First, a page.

There is a scene in Steven Spielberg’s 1977 film Close Encounters of the Third Kind where Roy Neary (played by Richard Dreyfuss) shapes a pile of mashed potatoes into a mushy replica of Devils Tower.
Neary, after a brief encounter with an alien spacecraft, has become so obsessed with the shape of Devils Tower that he starts to see it everywhere, even on his dinner plate.
Sometimes, when I think about digital modernization in government, I feel sort of like Roy Neary. But instead of big piles of mashed potatoes I see small pieces of software.
So much of the work we do to improve government digital services involves breaking big things down into smaller pieces. A few years ago, I started to see this same “shape” everywhere, as clear to me as the iconic image of Devils Tower.
The inherent risk in massive, “big bang” deployments is widely known and its now common among digital service teams to advocate for smaller, more tightly scoped projects.
The agile practices we bring to agency projects are really just a way to break big risky tasks into smaller less risky tasks that can be delivered more quickly.
DevOps and iterative delivery are about smaller changes delivered faster.
Microservices move organizations away from big monolithic solutions to small, independently deployable services.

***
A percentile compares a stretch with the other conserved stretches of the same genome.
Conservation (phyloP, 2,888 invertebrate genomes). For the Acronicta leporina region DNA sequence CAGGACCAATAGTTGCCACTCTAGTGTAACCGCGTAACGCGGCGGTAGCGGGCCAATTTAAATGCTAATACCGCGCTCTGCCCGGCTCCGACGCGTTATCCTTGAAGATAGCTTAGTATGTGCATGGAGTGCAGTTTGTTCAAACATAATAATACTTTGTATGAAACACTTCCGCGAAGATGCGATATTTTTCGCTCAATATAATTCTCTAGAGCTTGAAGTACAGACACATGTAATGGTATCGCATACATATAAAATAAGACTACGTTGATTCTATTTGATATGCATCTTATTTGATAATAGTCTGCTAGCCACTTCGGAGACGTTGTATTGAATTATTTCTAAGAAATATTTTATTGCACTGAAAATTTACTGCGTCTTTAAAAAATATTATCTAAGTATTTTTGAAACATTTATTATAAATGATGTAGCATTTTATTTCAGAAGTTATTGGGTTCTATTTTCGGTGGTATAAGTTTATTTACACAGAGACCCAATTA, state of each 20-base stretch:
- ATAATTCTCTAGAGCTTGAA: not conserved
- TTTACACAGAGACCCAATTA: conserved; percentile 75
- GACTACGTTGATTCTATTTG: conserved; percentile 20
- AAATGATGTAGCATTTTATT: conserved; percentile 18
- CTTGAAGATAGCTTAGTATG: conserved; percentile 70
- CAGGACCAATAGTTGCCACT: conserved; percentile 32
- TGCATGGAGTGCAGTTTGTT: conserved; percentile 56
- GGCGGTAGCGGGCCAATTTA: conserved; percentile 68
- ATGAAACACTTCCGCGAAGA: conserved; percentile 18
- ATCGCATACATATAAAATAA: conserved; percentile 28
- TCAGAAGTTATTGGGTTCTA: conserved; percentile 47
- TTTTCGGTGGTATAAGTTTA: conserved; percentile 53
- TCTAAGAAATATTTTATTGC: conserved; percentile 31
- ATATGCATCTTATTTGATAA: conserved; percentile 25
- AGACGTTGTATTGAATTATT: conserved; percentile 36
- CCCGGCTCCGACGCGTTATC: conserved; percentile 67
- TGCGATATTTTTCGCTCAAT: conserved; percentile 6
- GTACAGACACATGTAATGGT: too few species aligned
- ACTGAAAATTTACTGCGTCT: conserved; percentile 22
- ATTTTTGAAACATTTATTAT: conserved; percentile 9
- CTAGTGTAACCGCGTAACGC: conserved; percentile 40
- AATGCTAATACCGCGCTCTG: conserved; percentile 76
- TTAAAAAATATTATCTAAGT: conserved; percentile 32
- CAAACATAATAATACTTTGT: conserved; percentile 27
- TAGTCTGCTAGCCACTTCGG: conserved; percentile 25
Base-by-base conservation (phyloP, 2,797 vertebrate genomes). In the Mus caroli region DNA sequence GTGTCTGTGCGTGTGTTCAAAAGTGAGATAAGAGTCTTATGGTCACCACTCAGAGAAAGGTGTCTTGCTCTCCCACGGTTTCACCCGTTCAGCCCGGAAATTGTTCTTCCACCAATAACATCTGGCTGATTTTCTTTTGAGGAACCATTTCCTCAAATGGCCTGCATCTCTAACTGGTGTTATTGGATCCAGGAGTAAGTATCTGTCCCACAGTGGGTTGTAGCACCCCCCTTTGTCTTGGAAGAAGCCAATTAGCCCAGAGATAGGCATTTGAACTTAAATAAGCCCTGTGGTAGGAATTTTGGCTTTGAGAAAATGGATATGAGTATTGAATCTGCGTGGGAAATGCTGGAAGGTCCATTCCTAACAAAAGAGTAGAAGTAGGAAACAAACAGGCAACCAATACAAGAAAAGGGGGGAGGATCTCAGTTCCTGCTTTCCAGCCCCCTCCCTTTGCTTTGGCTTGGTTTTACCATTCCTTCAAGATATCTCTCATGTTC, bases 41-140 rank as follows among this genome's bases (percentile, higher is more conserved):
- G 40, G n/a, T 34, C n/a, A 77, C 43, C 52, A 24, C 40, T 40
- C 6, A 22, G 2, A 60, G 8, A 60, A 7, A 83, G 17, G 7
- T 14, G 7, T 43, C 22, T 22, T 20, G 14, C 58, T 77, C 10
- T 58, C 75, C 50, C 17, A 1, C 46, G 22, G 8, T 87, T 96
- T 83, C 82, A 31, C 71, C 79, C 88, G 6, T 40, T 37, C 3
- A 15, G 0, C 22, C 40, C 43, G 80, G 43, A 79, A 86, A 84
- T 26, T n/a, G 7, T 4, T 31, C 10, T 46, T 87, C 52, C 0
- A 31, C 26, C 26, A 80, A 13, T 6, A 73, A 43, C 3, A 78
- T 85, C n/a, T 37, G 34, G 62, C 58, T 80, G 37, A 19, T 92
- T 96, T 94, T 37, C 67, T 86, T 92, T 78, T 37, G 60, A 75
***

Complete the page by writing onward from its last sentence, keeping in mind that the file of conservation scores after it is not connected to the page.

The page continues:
Modular contracting shifts procurement from huge RFPs to smaller, interconnected contracts.
The same theme (the same shape) runs through all of these approaches. Turning big things into small things, removing risk and delivering value more quickly.
At the end of Close Encounters, Roy Neary is chosen to accompany the alien visitors onto their mother ship and travel to outer space. It’s a happy ending. I think. (Actually, it’s kind of a confusing ending and I’m not really sure what it all means.)
But ultimately I think the ending of the movie is about an obsession that pays off. Roy is obsessed with the aliens and in the end he is chosen to travel with them into space.
I like to think that anyway because I want my obsession to pay off in the end too. I want to keep thinking about how to break big risky things down into smaller, less risky things. I want to keep thinking about delivering faster.
And I don’t want to end up with people looking at me oddly while I play with my mashed potatoes.